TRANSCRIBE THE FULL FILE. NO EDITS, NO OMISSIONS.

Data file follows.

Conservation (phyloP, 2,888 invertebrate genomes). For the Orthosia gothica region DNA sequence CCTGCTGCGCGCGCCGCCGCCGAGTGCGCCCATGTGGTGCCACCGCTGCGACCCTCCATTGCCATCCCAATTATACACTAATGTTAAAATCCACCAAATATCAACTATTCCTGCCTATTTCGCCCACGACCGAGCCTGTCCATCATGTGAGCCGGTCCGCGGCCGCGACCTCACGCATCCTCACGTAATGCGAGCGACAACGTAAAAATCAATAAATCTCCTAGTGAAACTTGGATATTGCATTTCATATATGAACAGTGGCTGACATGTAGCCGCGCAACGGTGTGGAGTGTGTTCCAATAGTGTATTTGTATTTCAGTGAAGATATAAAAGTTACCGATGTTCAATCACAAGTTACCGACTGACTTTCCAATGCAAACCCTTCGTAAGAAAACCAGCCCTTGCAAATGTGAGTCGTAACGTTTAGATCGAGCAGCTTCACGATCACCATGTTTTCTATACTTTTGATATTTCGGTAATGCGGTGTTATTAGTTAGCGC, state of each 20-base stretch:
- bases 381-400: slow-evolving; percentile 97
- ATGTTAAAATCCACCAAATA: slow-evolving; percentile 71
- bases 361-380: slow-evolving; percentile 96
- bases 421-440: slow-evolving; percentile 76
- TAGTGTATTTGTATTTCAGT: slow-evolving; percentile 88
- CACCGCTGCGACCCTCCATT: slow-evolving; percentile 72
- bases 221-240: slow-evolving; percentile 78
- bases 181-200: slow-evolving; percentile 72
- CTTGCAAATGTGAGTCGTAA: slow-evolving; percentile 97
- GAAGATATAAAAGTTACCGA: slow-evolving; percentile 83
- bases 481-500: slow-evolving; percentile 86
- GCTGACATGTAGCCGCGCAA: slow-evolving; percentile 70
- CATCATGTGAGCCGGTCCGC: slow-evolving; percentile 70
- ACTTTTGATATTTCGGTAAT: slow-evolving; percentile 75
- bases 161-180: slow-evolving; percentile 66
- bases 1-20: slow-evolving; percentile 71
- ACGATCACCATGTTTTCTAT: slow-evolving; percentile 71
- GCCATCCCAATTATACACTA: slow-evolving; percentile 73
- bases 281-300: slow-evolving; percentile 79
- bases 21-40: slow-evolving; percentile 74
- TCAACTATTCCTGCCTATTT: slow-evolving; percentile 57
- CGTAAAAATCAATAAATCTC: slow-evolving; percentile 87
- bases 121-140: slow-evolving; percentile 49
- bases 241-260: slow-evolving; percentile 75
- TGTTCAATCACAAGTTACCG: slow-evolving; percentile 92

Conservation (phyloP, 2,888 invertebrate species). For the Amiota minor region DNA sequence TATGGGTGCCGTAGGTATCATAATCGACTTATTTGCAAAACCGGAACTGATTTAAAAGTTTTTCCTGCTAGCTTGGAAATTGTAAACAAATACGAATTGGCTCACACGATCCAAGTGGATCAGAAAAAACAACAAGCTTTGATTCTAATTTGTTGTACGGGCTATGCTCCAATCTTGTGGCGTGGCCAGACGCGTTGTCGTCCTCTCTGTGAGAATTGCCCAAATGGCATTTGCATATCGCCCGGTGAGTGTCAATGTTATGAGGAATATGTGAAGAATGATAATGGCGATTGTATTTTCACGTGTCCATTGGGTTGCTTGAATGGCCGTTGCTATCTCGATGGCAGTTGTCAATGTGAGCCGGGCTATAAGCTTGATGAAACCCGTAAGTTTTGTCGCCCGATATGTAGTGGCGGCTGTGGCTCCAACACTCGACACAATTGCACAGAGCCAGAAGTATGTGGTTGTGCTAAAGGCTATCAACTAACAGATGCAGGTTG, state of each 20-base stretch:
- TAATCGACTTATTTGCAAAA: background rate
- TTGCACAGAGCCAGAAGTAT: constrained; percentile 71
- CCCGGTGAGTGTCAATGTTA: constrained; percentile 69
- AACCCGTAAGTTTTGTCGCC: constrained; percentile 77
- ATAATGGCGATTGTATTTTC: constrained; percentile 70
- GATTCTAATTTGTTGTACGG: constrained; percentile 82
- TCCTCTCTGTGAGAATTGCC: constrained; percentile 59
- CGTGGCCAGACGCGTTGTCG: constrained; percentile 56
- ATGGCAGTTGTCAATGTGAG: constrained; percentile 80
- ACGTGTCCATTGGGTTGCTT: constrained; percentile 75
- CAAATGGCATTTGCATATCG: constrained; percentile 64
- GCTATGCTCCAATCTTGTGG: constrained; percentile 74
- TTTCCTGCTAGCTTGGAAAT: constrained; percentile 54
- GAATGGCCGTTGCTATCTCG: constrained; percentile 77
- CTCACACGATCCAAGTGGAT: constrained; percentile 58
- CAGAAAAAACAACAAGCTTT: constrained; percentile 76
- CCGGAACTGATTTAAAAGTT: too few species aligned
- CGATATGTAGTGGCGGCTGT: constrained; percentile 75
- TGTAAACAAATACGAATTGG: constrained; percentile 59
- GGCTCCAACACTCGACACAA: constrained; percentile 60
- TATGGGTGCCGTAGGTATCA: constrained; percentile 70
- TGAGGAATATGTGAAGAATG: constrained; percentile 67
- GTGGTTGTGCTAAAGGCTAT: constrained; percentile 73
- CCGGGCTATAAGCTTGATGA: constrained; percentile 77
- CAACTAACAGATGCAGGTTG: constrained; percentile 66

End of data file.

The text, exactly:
Conservation (phyloP, 2,888 invertebrate genomes). For the Orthosia gothica region DNA sequence CCTGCTGCGCGCGCCGCCGCCGAGTGCGCCCATGTGGTGCCACCGCTGCGACCCTCCATTGCCATCCCAATTATACACTAATGTTAAAATCCACCAAATATCAACTATTCCTGCCTATTTCGCCCACGACCGAGCCTGTCCATCATGTGAGCCGGTCCGCGGCCGCGACCTCACGCATCCTCACGTAATGCGAGCGACAACGTAAAAATCAATAAATCTCCTAGTGAAACTTGGATATTGCATTTCATATATGAACAGTGGCTGACATGTAGCCGCGCAACGGTGTGGAGTGTGTTCCAATAGTGTATTTGTATTTCAGTGAAGATATAAAAGTTACCGATGTTCAATCACAAGTTACCGACTGACTTTCCAATGCAAACCCTTCGTAAGAAAACCAGCCCTTGCAAATGTGAGTCGTAACGTTTAGATCGAGCAGCTTCACGATCACCATGTTTTCTATACTTTTGATATTTCGGTAATGCGGTGTTATTAGTTAGCGC, state of each 20-base stretch:
- bases 381-400: slow-evolving; percentile 97
- ATGTTAAAATCCACCAAATA: slow-evolving; percentile 71
- bases 361-380: slow-evolving; percentile 96
- bases 421-440: slow-evolving; percentile 76
- TAGTGTATTTGTATTTCAGT: slow-evolving; percentile 88
- CACCGCTGCGACCCTCCATT: slow-evolving; percentile 72
- bases 221-240: slow-evolving; percentile 78
- bases 181-200: slow-evolving; percentile 72
- CTTGCAAATGTGAGTCGTAA: slow-evolving; percentile 97
- GAAGATATAAAAGTTACCGA: slow-evolving; percentile 83
- bases 481-500: slow-evolving; percentile 86
- GCTGACATGTAGCCGCGCAA: slow-evolving; percentile 70
- CATCATGTGAGCCGGTCCGC: slow-evolving; percentile 70
- ACTTTTGATATTTCGGTAAT: slow-evolving; percentile 75
- bases 161-180: slow-evolving; percentile 66
- bases 1-20: slow-evolving; percentile 71
- ACGATCACCATGTTTTCTAT: slow-evolving; percentile 71
- GCCATCCCAATTATACACTA: slow-evolving; percentile 73
- bases 281-300: slow-evolving; percentile 79
- bases 21-40: slow-evolving; percentile 74
- TCAACTATTCCTGCCTATTT: slow-evolving; percentile 57
- CGTAAAAATCAATAAATCTC: slow-evolving; percentile 87
- bases 121-140: slow-evolving; percentile 49
- bases 241-260: slow-evolving; percentile 75
- TGTTCAATCACAAGTTACCG: slow-evolving; percentile 92

Conservation (phyloP, 2,888 invertebrate species). For the Amiota minor region DNA sequence TATGGGTGCCGTAGGTATCATAATCGACTTATTTGCAAAACCGGAACTGATTTAAAAGTTTTTCCTGCTAGCTTGGAAATTGTAAACAAATACGAATTGGCTCACACGATCCAAGTGGATCAGAAAAAACAACAAGCTTTGATTCTAATTTGTTGTACGGGCTATGCTCCAATCTTGTGGCGTGGCCAGACGCGTTGTCGTCCTCTCTGTGAGAATTGCCCAAATGGCATTTGCATATCGCCCGGTGAGTGTCAATGTTATGAGGAATATGTGAAGAATGATAATGGCGATTGTATTTTCACGTGTCCATTGGGTTGCTTGAATGGCCGTTGCTATCTCGATGGCAGTTGTCAATGTGAGCCGGGCTATAAGCTTGATGAAACCCGTAAGTTTTGTCGCCCGATATGTAGTGGCGGCTGTGGCTCCAACACTCGACACAATTGCACAGAGCCAGAAGTATGTGGTTGTGCTAAAGGCTATCAACTAACAGATGCAGGTTG, state of each 20-base stretch:
- TAATCGACTTATTTGCAAAA: background rate
- TTGCACAGAGCCAGAAGTAT: constrained; percentile 71
- CCCGGTGAGTGTCAATGTTA: constrained; percentile 69
- AACCCGTAAGTTTTGTCGCC: constrained; percentile 77
- ATAATGGCGATTGTATTTTC: constrained; percentile 70
- GATTCTAATTTGTTGTACGG: constrained; percentile 82
- TCCTCTCTGTGAGAATTGCC: constrained; percentile 59
- CGTGGCCAGACGCGTTGTCG: constrained; percentile 56
- ATGGCAGTTGTCAATGTGAG: constrained; percentile 80
- ACGTGTCCATTGGGTTGCTT: constrained; percentile 75
- CAAATGGCATTTGCATATCG: constrained; percentile 64
- GCTATGCTCCAATCTTGTGG: constrained; percentile 74
- TTTCCTGCTAGCTTGGAAAT: constrained; percentile 54
- GAATGGCCGTTGCTATCTCG: constrained; percentile 77
- CTCACACGATCCAAGTGGAT: constrained; percentile 58
- CAGAAAAAACAACAAGCTTT: constrained; percentile 76
- CCGGAACTGATTTAAAAGTT: too few species aligned
- CGATATGTAGTGGCGGCTGT: constrained; percentile 75
- TGTAAACAAATACGAATTGG: constrained; percentile 59
- GGCTCCAACACTCGACACAA: constrained; percentile 60
- TATGGGTGCCGTAGGTATCA: constrained; percentile 70
- TGAGGAATATGTGAAGAATG: constrained; percentile 67
- GTGGTTGTGCTAAAGGCTAT: constrained; percentile 73
- CCGGGCTATAAGCTTGATGA: constrained; percentile 77
- CAACTAACAGATGCAGGTTG: constrained; percentile 66